Energywire has been following the political implications of the University of Oklahoma’s study of the causes behind the huge increase in earthquakes in Oklahoma, and OU’s relationship with Harold Hamm, CEO of Continental Resources. In a recent investigative article, Energywire reported that “University of Oklahoma officials were seeking a $25 million donation from billionaire oilman Harold Hamm last year, records show, at a time when scientists at the school were formulating the state’s position on oil drilling and earthquakes.” OU initially “came up with a position that squared with Hamm’s, saying most of the hundreds of earthquakes rattling the state are natural and not caused by the oil industry.” Hamm turned down the donation request, and OU’s Geological Survey subsequently changed its position and now says that most earthquakes in Oklahoma are “very likely” triggered by oil and gas activities.
Earthquakes in Oklahoma have increased from 20 with a magnitude of 3.0 or greater in 2009 to 585 in 2014, and Oklahoma is now expected to have more than 800 such quakes this year.
OU’s president, David Boren, a former senator, serves with Hamm on Continental’s board of directors and according to Energywire has received $1.6 million from the company since 2009. Hamm has pressured OU to avoid linking quakes to injection of produced water in Oklahoma.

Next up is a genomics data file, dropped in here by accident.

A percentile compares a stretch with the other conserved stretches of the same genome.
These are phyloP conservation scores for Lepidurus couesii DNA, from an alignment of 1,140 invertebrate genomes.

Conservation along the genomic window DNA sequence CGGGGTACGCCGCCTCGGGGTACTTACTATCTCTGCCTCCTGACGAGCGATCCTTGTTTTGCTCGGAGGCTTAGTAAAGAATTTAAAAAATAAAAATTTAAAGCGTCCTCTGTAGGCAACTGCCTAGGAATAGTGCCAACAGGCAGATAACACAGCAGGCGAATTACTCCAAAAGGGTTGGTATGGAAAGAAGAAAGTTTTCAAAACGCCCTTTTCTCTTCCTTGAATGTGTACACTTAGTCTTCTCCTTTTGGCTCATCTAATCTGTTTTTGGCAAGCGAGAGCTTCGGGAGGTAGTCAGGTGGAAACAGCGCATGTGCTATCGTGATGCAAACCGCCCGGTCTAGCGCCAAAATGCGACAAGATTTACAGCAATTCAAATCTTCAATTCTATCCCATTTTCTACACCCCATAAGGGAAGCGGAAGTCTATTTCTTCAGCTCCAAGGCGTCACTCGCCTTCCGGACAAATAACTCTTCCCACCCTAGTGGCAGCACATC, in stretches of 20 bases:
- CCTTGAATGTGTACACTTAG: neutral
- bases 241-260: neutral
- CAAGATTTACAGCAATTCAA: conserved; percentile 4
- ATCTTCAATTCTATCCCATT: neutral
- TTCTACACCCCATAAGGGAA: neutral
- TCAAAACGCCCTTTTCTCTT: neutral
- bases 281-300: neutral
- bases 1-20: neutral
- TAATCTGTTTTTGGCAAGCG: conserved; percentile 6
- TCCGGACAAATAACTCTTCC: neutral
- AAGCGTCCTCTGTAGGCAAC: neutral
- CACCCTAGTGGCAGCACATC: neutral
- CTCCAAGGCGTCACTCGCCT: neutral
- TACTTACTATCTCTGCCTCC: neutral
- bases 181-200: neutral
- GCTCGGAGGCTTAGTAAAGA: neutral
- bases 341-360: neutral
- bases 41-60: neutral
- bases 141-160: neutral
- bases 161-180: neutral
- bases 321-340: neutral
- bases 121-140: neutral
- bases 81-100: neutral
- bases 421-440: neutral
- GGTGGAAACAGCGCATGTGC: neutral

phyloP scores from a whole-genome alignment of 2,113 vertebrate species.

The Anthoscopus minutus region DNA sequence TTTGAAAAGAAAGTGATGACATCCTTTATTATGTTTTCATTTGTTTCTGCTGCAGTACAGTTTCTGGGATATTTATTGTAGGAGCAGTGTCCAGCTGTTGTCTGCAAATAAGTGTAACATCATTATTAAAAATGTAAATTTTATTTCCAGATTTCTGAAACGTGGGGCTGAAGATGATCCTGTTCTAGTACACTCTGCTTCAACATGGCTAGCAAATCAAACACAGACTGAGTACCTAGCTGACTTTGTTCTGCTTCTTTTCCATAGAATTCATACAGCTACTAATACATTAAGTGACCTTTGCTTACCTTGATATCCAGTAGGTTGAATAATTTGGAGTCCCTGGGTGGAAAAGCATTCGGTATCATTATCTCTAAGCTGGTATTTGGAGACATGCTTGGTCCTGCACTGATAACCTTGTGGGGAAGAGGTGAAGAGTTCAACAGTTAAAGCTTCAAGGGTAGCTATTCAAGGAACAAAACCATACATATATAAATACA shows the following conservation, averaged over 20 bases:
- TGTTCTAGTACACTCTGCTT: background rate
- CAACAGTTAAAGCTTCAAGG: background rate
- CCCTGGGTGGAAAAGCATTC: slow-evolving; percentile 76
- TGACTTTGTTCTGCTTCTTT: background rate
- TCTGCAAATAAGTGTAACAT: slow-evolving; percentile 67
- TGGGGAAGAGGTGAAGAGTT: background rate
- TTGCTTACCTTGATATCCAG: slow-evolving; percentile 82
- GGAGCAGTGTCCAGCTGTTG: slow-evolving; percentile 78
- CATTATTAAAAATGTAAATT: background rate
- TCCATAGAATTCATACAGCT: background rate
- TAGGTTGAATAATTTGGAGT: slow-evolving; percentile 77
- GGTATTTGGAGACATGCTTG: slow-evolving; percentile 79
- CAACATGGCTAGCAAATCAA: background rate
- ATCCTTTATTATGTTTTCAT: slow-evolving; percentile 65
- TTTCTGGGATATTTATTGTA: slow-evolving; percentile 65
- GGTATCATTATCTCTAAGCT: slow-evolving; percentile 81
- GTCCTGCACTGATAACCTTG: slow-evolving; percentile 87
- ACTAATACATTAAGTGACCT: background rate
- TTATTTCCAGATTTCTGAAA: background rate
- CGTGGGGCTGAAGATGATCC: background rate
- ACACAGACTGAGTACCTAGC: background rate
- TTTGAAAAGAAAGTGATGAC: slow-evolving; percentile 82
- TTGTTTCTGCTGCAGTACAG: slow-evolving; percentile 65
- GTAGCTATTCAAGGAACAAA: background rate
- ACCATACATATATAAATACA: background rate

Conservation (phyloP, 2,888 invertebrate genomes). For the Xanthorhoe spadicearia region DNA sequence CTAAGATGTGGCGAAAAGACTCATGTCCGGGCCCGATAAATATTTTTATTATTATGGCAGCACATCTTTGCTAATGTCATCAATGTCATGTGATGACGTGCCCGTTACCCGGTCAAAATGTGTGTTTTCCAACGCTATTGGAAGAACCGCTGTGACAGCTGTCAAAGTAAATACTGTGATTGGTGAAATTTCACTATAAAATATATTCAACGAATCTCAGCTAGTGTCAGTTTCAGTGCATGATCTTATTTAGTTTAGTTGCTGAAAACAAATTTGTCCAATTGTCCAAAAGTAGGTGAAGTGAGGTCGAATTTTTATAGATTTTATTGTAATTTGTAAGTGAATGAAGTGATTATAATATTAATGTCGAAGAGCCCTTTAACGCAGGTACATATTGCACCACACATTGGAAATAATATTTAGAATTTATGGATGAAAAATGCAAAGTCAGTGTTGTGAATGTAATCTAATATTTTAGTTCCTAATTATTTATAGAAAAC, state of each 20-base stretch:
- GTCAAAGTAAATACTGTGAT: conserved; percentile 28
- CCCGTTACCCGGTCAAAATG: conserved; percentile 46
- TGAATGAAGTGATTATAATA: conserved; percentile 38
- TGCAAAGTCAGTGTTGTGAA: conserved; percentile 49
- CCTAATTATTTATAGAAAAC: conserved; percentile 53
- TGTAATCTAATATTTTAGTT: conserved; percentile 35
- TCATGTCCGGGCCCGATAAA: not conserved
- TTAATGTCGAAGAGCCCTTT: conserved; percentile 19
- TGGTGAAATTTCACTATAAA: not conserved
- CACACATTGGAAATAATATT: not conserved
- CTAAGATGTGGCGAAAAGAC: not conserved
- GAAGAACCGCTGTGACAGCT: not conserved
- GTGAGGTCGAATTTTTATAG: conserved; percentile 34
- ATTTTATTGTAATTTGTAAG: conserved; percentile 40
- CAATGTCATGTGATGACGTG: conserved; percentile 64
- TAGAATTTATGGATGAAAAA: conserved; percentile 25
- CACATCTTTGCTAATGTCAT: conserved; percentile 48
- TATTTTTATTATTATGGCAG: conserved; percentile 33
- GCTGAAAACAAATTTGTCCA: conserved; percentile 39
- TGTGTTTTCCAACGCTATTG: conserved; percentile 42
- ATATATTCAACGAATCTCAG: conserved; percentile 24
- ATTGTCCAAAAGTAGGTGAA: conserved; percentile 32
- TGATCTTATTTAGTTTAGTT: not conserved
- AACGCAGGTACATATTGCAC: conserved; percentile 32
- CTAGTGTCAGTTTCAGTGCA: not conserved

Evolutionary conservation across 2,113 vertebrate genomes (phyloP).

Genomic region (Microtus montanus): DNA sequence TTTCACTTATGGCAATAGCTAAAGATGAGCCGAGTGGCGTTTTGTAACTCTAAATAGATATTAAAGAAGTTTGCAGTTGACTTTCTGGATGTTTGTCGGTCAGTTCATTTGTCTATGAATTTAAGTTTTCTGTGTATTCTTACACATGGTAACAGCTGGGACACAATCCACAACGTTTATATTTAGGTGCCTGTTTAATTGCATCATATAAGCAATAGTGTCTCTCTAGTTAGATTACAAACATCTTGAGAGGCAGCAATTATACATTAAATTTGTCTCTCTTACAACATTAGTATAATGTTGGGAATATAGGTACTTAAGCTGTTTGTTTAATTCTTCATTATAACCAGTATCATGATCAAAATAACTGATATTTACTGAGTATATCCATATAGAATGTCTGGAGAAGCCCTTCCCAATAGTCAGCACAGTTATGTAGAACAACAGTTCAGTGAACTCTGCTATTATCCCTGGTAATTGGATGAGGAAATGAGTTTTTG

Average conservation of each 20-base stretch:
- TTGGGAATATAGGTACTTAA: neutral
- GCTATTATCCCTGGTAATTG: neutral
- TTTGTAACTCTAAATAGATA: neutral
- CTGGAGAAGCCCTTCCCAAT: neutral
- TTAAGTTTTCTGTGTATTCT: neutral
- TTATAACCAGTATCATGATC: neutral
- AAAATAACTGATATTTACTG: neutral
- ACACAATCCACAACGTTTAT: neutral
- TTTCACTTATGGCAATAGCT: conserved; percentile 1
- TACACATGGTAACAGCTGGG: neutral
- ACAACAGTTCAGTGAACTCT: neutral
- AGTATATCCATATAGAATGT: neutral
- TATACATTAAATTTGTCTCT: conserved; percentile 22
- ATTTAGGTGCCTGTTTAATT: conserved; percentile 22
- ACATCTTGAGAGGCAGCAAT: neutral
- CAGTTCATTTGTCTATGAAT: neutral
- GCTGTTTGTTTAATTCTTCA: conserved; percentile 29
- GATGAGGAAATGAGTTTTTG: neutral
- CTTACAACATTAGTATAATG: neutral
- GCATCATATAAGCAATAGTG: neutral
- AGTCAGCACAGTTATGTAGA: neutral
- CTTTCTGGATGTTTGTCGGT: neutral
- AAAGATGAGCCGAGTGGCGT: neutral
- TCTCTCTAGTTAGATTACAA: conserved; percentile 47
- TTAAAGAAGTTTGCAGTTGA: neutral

Meanwhile, here in Texas, scientists from Southern Methodist University issued a peer-reviewed study of quakes around the town of Azle in the Barnett Shale, concluding that quakes there were probably caused by two salt water disposal wells near the town. Those scientists recently participated in a panel discussion about earthquake activity in Texas organized by Railroad Commissioner Ryan Sitton. In response to the SMU study, the RRC scheduled two hearings, requiring the operators of those SWD wells, Enervest and XTO, to appear and show cause why their disposal wells should not be shut down.
RRC show-cause hearings are conducted before hearings examiners, who act as administrative law judges and make recommended decisions to the commissioners. At the Enervest and XTO hearings, the companies offered sworn testimony and arguments that SMU’s study was flawed and that their disposal wells did not cause the Azle quakes. The examiners admitted the SMU study as evidence over the objections of the companies’ attorneys. No SMU scientist appeared at the hearings. The examiners have not yet issued their proposal for decision.
Separately, the RRC concluded that disposal wells in Johnson County, also in the Barnett Shale, were not the cause of a 4.0 magnitude quake in that county on May 7. After the quake, the RRC ordered five disposal wells in the area shut down for testing. After analysis of the tests, the RRC issued a statement, concluding: “At this time, there is no conclusive evidence the disposal wells tested were a causal factor in the May 7 seismic event. The tests were conducted to help determine the effect of injection operations on pressures within subsurface rock formations.”
Science and politics do not make good bedfellows.